Newly developed statistical analysis enables researchers to draw meaningful conclusions from the pictures captured by 15 carefully placed cameras. Camera sites on Douglas were identified using a winter deer habitat model - essentially a map of areas where deer would find food and shelter during times of moderate and heavy snow. A grid laid on the map defines areas for camera placement, each is two-kilometers squared, about twice the size of a deer winter home range. This reduces the likelihood of counting the same deer at multiple cameras. The results will help biologists manage deer on these Southeast Alaska Islands

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Deer Scent Attractants (mp3, Transcript)


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Deer scent attractants and CWD

Deer hunters in Alaska use a variety of tricks to bag deer. Calling is one way to attract deer, blowing a deer call that imitates the sound of a doe or fawn. Some hunters rattle antlers, imitating the sound of bucks sparring to attract curious or aggressive buck deer during the fall mating season.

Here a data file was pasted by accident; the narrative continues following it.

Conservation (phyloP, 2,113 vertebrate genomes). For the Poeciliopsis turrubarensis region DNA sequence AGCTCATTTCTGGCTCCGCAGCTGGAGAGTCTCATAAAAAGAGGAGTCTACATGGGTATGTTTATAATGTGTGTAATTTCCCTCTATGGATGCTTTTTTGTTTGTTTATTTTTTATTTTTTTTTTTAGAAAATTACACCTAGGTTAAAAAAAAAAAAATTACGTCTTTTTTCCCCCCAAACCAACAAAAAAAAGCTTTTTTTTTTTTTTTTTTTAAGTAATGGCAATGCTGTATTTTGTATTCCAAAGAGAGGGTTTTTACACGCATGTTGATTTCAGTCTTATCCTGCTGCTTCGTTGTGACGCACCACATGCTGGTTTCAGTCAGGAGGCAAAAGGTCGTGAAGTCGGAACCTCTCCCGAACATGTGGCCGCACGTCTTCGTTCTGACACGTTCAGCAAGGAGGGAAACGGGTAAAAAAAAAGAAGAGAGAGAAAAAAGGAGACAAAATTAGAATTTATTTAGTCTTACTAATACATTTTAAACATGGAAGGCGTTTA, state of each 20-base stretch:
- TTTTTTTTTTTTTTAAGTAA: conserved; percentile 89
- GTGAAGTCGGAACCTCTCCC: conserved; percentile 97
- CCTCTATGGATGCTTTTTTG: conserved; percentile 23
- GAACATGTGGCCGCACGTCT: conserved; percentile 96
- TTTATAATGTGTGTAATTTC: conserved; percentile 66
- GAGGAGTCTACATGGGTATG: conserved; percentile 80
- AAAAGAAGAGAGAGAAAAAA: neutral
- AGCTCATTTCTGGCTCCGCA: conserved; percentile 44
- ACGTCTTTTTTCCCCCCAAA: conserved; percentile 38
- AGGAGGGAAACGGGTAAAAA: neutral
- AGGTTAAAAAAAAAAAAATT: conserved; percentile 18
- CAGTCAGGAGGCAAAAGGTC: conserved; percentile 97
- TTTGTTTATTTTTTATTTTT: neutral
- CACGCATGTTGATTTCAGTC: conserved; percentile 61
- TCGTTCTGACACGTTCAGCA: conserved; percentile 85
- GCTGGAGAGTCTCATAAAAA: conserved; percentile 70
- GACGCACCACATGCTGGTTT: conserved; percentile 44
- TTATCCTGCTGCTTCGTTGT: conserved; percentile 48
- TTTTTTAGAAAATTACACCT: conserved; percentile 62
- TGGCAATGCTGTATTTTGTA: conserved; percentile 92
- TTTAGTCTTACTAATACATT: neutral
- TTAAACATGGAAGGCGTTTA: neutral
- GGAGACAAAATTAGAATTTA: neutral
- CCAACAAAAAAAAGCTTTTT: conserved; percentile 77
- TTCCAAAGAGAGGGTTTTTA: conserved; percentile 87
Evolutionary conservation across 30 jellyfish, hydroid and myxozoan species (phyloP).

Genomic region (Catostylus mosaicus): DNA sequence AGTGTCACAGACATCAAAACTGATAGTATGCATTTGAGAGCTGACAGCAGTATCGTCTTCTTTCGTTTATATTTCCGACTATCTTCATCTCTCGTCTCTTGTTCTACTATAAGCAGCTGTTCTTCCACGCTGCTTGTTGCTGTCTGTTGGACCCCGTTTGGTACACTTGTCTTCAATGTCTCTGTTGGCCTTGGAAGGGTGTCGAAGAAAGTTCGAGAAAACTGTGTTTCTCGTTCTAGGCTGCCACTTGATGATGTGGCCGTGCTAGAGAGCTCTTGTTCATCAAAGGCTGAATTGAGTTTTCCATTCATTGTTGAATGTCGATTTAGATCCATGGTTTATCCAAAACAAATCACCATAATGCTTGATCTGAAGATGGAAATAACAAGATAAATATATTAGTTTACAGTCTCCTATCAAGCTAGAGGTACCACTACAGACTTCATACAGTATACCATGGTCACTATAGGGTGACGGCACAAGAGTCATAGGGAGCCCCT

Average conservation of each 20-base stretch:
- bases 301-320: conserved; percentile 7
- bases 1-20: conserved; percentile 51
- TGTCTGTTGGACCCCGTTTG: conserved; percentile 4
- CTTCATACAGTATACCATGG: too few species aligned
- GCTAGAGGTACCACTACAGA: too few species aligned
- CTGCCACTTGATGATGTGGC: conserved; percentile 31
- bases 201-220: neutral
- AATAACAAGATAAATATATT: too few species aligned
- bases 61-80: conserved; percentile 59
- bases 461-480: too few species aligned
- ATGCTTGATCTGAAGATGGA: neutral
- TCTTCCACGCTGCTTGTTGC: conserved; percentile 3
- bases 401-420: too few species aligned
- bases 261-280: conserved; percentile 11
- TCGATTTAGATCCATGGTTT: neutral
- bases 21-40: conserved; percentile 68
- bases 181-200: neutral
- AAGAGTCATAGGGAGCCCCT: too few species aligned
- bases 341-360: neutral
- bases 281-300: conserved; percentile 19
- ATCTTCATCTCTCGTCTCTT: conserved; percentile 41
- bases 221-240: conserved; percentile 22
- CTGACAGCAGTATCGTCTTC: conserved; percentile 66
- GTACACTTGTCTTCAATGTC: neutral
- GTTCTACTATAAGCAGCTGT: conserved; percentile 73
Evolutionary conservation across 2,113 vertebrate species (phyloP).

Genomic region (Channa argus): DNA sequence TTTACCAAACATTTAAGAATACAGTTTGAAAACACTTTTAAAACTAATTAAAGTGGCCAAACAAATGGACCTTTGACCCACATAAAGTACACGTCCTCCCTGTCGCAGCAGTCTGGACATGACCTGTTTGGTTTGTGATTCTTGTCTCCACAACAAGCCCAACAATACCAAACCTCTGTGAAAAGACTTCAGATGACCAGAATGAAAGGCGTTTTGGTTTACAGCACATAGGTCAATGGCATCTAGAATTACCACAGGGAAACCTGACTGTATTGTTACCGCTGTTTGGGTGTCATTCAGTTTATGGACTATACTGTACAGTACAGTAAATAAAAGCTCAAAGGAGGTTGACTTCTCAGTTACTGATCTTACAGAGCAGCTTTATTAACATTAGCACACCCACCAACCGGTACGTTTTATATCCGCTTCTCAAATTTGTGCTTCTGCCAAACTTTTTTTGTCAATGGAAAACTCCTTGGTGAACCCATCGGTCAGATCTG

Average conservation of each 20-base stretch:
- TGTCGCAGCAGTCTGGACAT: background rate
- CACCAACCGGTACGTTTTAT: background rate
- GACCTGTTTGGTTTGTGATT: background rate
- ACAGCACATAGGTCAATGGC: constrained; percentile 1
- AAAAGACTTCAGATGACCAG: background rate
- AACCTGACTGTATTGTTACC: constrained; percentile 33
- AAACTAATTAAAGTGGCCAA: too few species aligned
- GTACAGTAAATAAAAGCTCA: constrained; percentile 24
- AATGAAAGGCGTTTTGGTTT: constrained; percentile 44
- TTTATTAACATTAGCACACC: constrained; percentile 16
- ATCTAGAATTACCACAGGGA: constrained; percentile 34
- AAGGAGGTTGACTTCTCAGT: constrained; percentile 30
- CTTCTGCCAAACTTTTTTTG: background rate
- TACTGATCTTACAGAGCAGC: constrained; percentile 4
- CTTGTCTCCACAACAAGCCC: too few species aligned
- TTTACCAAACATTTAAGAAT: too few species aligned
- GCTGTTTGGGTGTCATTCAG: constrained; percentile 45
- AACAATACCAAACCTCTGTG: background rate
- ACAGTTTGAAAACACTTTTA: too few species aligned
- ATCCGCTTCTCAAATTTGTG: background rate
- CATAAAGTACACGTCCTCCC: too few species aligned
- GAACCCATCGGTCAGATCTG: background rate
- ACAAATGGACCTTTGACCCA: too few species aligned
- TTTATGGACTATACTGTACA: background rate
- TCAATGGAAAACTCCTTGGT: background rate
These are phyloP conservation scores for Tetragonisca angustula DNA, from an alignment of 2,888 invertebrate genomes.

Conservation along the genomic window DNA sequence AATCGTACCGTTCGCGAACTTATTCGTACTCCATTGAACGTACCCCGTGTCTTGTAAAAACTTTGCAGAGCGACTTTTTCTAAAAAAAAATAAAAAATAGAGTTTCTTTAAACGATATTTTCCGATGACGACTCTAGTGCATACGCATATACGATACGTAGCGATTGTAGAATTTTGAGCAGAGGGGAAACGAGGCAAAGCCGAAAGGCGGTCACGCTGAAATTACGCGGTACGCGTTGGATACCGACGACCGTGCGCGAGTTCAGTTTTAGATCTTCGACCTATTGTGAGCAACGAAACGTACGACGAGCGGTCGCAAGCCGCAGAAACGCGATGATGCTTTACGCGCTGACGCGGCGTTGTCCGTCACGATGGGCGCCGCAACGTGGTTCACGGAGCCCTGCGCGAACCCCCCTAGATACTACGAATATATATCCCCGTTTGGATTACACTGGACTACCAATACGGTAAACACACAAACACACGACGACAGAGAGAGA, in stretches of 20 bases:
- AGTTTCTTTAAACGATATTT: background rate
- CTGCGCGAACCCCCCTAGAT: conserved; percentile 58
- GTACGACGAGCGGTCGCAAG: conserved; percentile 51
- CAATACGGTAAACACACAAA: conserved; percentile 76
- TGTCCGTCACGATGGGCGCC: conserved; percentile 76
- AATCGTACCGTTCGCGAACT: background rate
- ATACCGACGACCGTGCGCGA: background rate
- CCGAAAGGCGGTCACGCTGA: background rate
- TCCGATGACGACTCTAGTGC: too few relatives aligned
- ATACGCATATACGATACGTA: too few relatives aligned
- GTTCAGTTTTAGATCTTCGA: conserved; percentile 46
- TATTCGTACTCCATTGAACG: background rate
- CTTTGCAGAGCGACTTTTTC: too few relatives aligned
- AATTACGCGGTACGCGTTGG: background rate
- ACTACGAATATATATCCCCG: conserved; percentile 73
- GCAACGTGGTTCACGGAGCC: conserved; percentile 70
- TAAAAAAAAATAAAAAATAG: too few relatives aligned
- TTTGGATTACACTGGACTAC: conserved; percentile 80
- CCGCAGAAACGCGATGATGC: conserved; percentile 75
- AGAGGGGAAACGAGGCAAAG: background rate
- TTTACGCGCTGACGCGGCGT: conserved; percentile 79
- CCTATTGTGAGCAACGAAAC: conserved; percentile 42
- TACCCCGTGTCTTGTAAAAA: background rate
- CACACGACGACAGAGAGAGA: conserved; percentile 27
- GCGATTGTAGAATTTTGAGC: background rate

In the past, some hunters also used scents to attract deer. These are not commonly used in Alaska, because of the concern of drawing bears, but they are popular down south. Many of these contain urine from domestic deer, often does in estrus. In 2012, scent attractants that contain real deer or elk urine were banned in Alaska.

Urine-based scent attractants are a possible route into Alaska for chronic wasting disease, a degenerative, fatal illness that affects deer, moose, and elk. The disease has not yet been found in Alaska - and wildlife managers are working to keep it out.